Wednesday, March 16, 2011

Project Ideas

I love reading the magazine "Popular Mechanics". They always have great articles on new technology along with easy to read explanations of how things work. After reading one of their issues, I was prompted to write a list of projects that can be done in the classroom as a whole group or individually. If you are looking for a project idea, take a look! Hopefully it will spark an idea.

Tuesday, March 15, 2011

Third Grade Newscasts

For the past two weeks, one of our third grade teachers and I have been working together to create a class newscast. We set an ambitious goal, and it has been a lot of work, but I just can't wait to see how it turns out! With help from one of the parents who is a television producer, we set up a production outline, and then with the class he brainstormed categories and ideas. After a field trip to our local high school's video production class, we engrossed ourselves in research for our news segments.

Each news category has a researcher, producer, editor, camera person and on air talent, and the roles will be rotated each month. The students are really taking their jobs seriously and are excited to be a part of the process. We were able to travel to the local library for a live interview and have contacted our school board via email to obtain accurate information for another segment. We held a name and logo contest and the winning entry was made into a poster that hangs behind the anchor desk.This week has been full of script writing, practicing and taping. Our producer parent returned to help us set up the taping studio and he offered some great advice, like writing down what each take is about and whether to keep it or delete it (when you have over 20 takes a day, this is essential), using Power Point as a teleprompter (so valuable!) and taping in short clips for ease in editing. We also discussed using Photo Story so the students could add in pictures with voice overs in a format that was easy for the editors to work with.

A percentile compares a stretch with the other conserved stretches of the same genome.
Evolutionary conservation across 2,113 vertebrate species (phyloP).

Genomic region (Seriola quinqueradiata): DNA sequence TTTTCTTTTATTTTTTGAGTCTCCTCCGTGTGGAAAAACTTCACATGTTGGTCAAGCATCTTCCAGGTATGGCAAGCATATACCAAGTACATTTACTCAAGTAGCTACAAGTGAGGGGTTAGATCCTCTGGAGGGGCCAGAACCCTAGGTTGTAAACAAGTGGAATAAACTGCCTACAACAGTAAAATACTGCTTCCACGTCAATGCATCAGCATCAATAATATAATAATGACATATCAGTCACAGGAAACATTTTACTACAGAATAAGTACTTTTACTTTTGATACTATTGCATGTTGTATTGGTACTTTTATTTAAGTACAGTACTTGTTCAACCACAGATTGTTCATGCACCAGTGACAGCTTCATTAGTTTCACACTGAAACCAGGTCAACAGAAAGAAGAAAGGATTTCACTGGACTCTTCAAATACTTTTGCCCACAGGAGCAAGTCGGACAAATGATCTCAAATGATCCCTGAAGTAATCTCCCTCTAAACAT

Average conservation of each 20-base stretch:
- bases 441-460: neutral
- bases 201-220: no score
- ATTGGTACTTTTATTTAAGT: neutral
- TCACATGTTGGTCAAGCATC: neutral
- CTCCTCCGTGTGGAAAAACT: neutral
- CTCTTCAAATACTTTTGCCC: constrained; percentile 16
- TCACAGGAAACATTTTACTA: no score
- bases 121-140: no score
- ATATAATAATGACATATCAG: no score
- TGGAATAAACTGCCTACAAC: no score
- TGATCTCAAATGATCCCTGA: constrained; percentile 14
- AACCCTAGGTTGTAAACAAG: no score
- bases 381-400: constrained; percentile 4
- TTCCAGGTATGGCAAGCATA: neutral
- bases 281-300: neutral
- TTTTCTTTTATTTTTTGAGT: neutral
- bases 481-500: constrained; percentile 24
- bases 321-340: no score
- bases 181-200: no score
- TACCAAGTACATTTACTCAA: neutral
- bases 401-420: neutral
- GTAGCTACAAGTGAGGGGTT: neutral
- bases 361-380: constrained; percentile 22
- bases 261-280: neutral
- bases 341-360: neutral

I have been so amazed at the wonderful suggestions the students come up with to improve the taping process. They are critically thinking about what they are doing and problem solving as we go along. We finish taping tomorrow and then the editing begins. Our final product will be linked to our school website for the entire community to enjoy. A different third grade class will start the process next week, with the hope of having two broadcasts per month until the end of school. What a great project this is!

Back-channeling in the Primary Classroom

A sixth grade teacher in our school, @chris_reuter, has been using back-channeling in his classroom to promote discussion that includes all members of the class. Back-channeling is an activity where the class listens to a speaker or media piece and simultaneously talks about it online. He wrote an excellent blog post about the process and success he has had. Based on his success, I have been working with third grade students to incorporate back-channeling into their curriculum. We have used the website, which can be set up quickly, and is very easy to use. We had a few technical difficulties, but nothing we couldn't work around. (TodaysMeet is now age 13 and older only. Moodle's chat feature is another option to use.)

The objective for our first attempt at back-channeling was to have the students practice using the website and talking online. We discussed appropriate responses and the process: the students should read the driving questions, respond to them, and then respond to their classmates, which all went well. Today, we watched CNN Student News and had an online discussion about what is going on in Japan. The newscast moved rather quickly and I ended up stopping it at points to let the students catch up. Watching, listening and responding simultaneously was a significant skill for the students to learn, but some caught on right away.

Next week, we are going to practice these skills again as we watch and evaluate our own newscast. What I really like about the back-channel process is the ability for all students to respond without having to raise their hand, or fear talking in front of the class. At this age, we will need continued practice, but it is a process that is worthwhile.

Monday, March 14, 2011

Beyond Worksheets

I subscribe to an email listserv and am always suprised by the amount of emails that ask if anyone has a worksheet to share. To me, worksheets usually represent lower level thinking which could be replaced by some higher level thinking experience. After having this discussion with my PLN on Twitter, I started a Google Doc and asked for contributions on the topic of what to do besides a worksheet. I invite you to read through these ideas and add your own so that we may move beyond worksheets in education.